African-American Labor Leaders Bear Witness To The Crisis In Alabama’s Working Communities In The Aftermath Of H.B. 56
(BIRMINGHAM, ALABAMA) – Earlier this week, a delegation of prominent African-American Labor Leaders met with Birmingham, Alabama community leaders, families, business owners and Workers on a fact-finding trip to shed light on the consequences of H.B. 56 - a recently-enacted law that has had wide-reaching implications for Alabama's Latino Workers and their families.
Members of the National AFL-CIO-sponsored delegation spent a day immersed in the community with people affected by H.B. 56. Delegates met with the Alabama Justice Immigration Coalition to learn about their modern-day Civil Rights Campaign to overturn the law. DREAM Act Student Activists, meanwhile, led the group on a tour of an Immigrant Community. A local business owner hosted the delegation for a discussion on how the local economy has suffered with the exodus of Immigrant Workers from the area. The day concluded with a community roundtable at Beloved Community United Church of Christ followed by dinner at the Civil Rights Institute with Alabama State Senator Henry Sanders.
"We cannot be quiet on this gross violation of an entire population's civil rights," Coalition of Black Trade Unionists President William Lucy said. "Just as we saw years ago in the days of Jim Crow, hard-working people, families - and even children - are being unjustly targeted and criminalized in their own communities. The fight for Civil Rights did not end with the passage of the 1964 Civil Rights Act. It continues whenever and wherever someone is denied their equal rights."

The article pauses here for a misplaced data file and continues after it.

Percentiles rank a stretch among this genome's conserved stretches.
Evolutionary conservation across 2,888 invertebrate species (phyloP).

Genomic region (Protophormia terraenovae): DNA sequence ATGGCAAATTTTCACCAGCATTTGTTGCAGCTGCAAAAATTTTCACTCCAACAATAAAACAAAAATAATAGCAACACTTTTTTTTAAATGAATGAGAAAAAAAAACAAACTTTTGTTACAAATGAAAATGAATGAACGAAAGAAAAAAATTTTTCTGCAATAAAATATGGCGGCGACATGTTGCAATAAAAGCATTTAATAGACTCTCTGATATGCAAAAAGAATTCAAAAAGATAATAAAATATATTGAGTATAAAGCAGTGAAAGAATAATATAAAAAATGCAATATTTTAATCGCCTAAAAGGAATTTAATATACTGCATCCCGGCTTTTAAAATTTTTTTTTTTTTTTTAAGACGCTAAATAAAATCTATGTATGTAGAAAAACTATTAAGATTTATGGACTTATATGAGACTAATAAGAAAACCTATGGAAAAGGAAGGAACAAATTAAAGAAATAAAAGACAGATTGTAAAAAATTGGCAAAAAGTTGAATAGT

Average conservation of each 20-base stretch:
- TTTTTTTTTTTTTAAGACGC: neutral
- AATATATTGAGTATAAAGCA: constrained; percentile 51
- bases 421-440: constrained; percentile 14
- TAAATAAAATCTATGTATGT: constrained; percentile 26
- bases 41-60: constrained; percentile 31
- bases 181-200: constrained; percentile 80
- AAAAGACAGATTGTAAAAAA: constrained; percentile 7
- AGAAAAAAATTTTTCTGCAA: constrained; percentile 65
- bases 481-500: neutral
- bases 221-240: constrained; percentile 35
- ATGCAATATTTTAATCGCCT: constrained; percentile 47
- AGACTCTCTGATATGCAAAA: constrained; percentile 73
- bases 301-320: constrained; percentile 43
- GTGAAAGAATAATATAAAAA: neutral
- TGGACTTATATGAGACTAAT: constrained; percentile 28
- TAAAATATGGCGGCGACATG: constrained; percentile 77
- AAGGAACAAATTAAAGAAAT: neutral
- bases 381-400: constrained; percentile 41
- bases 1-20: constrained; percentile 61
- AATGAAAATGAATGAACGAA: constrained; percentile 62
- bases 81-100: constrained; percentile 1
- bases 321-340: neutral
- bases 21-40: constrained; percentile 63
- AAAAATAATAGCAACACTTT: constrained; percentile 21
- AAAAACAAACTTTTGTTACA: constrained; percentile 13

Said the Reverend Angie Wright of the Greater Birmingham Ministries: "This law affects every community in Alabama, not just Immigrant Communities. It damages our schools. It diverts law enforcement's attention from real crime in every community. Public resources needed for schools, Health Care and transportation are being drained to defend and implement a morally and fiscally unconscionable law. Our State is unearthing the pain and shame of our past, once again refusing to honor the humanity of people who simply want to live with dignity, hope for their children, and the necessities of life. It hurts every single person who lives in Alabama, whether they realize it yet or not."
Added Student Organizer Victor Palafox: "Our schools, our churches, our neighborhoods have not been the same since H.B 56 passed. Many people are afraid and have even left the life they built here. But seeing that there are people from all over the country, from other races and other life experiences who will stand together with us against this unjust law makes me feel like we have a chance to restore our community and make it stronger."